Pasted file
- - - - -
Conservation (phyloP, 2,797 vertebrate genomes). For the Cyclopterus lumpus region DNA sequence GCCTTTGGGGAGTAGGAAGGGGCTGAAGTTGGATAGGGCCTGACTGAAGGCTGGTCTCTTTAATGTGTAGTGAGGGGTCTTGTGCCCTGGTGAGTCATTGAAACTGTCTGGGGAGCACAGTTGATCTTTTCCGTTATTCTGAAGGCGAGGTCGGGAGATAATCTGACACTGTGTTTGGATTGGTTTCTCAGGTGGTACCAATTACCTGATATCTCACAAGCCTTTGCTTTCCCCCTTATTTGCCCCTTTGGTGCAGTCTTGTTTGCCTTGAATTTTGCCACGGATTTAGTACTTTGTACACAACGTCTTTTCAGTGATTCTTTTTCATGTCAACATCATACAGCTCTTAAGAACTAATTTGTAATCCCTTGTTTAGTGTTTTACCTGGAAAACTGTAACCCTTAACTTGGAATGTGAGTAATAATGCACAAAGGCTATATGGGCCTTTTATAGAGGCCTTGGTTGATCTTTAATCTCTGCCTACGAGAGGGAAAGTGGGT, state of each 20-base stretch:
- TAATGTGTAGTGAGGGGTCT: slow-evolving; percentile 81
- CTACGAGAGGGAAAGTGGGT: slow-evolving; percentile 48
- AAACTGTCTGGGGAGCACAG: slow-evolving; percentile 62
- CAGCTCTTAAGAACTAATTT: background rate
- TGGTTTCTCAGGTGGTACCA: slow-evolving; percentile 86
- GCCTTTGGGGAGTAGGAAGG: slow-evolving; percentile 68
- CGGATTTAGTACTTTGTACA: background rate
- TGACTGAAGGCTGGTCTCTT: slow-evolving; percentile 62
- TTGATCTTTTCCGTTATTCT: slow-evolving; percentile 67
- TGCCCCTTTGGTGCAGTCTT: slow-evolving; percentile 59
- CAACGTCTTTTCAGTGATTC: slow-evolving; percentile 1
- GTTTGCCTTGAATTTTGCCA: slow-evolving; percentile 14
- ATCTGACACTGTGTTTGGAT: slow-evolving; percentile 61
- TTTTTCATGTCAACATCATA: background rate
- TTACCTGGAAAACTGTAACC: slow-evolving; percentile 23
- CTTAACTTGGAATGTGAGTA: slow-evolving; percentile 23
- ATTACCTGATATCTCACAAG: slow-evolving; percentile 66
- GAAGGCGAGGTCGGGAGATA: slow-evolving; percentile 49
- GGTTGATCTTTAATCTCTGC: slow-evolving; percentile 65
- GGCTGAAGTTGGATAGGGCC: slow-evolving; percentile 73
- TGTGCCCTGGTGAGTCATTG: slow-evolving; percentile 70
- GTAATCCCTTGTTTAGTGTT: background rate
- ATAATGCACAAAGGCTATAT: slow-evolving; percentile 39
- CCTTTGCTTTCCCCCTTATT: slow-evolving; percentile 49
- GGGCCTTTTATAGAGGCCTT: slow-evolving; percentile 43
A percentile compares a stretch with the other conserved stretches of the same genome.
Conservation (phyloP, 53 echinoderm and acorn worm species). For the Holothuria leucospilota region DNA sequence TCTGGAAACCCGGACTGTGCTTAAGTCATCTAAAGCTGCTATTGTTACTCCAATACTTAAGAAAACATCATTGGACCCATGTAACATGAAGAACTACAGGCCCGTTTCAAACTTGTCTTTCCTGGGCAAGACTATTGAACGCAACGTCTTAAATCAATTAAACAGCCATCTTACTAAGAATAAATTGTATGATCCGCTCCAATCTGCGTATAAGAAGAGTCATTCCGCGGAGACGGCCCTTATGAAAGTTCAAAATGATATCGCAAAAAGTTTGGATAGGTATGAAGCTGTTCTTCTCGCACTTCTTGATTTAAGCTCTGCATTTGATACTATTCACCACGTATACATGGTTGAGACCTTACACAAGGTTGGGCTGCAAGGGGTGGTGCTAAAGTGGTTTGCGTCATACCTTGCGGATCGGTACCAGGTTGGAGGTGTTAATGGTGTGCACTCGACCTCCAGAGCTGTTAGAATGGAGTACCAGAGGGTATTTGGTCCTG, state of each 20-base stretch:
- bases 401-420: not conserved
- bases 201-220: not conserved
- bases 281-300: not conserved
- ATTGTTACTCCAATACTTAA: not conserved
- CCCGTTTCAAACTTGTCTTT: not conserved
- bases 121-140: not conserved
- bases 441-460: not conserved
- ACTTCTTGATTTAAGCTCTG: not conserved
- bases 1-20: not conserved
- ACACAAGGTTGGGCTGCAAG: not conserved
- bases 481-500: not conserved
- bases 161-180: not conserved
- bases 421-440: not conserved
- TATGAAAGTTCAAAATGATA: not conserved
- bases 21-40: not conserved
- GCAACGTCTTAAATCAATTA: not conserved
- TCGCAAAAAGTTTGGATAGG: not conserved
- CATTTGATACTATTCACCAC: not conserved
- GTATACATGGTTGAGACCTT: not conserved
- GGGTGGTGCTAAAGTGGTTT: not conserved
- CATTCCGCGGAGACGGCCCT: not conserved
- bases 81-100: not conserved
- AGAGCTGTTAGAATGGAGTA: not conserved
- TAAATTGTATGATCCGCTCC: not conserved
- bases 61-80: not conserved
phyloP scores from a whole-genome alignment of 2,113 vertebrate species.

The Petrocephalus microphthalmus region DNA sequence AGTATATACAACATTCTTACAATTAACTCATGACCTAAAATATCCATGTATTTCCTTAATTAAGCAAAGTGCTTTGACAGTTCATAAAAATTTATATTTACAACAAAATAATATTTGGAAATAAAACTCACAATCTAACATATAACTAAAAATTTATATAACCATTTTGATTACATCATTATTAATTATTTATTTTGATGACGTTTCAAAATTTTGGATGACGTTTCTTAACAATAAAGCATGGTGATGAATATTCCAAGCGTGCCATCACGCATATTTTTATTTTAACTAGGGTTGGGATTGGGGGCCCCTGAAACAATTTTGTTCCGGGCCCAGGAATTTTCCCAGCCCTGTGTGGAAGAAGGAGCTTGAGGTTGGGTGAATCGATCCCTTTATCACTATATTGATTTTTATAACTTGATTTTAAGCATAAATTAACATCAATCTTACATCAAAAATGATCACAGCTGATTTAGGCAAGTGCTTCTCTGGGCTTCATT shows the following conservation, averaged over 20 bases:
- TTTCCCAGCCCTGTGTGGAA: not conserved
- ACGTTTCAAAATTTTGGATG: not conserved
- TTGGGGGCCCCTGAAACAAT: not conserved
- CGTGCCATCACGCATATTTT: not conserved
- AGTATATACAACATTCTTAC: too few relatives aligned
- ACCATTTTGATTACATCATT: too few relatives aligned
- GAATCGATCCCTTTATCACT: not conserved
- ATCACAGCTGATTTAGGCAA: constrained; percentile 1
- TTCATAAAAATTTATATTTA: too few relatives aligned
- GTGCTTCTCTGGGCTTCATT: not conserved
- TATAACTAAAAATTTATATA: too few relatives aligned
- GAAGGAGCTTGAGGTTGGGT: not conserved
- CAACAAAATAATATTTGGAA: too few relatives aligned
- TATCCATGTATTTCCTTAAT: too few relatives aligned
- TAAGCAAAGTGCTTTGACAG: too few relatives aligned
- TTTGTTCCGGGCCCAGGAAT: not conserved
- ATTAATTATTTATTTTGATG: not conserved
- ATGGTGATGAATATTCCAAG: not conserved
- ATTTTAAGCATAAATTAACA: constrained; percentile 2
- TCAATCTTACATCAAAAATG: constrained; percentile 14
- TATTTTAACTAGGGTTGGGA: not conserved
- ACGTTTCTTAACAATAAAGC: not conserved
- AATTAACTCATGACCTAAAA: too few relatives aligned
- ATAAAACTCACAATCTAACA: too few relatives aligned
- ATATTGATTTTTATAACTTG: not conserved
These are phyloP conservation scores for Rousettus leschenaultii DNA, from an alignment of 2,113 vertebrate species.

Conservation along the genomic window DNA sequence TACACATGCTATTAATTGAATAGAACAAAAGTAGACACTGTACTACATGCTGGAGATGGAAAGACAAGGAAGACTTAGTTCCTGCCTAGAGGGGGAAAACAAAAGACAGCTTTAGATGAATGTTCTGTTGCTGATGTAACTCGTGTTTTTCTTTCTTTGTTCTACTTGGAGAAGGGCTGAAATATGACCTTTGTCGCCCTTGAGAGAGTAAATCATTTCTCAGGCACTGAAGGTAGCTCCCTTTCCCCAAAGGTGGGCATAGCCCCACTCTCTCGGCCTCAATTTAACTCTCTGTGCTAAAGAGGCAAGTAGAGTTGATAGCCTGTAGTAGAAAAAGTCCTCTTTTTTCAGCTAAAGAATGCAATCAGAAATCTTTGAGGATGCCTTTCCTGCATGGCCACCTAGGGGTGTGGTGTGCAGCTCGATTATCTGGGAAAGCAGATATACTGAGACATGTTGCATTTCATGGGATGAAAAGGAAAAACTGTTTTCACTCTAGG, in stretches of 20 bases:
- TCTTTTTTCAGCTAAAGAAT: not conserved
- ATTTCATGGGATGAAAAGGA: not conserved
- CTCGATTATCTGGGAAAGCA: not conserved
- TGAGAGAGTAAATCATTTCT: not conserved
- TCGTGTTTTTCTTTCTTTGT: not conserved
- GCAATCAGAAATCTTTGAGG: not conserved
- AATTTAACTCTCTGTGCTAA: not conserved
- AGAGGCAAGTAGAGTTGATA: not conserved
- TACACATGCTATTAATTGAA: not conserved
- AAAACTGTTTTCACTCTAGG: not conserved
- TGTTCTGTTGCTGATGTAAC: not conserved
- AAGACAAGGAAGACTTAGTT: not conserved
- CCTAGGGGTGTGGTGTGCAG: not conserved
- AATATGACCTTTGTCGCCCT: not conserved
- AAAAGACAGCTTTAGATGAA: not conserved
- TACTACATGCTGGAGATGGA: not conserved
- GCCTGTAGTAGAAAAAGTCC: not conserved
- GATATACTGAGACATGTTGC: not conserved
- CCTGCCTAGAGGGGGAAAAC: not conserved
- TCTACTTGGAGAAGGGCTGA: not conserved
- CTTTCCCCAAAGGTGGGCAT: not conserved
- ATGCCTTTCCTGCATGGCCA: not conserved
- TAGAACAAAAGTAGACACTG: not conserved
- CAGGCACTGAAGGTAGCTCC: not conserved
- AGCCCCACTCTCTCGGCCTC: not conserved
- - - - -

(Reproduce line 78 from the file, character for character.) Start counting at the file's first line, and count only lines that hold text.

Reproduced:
- AATTAACTCATGACCTAAAA: too few relatives aligned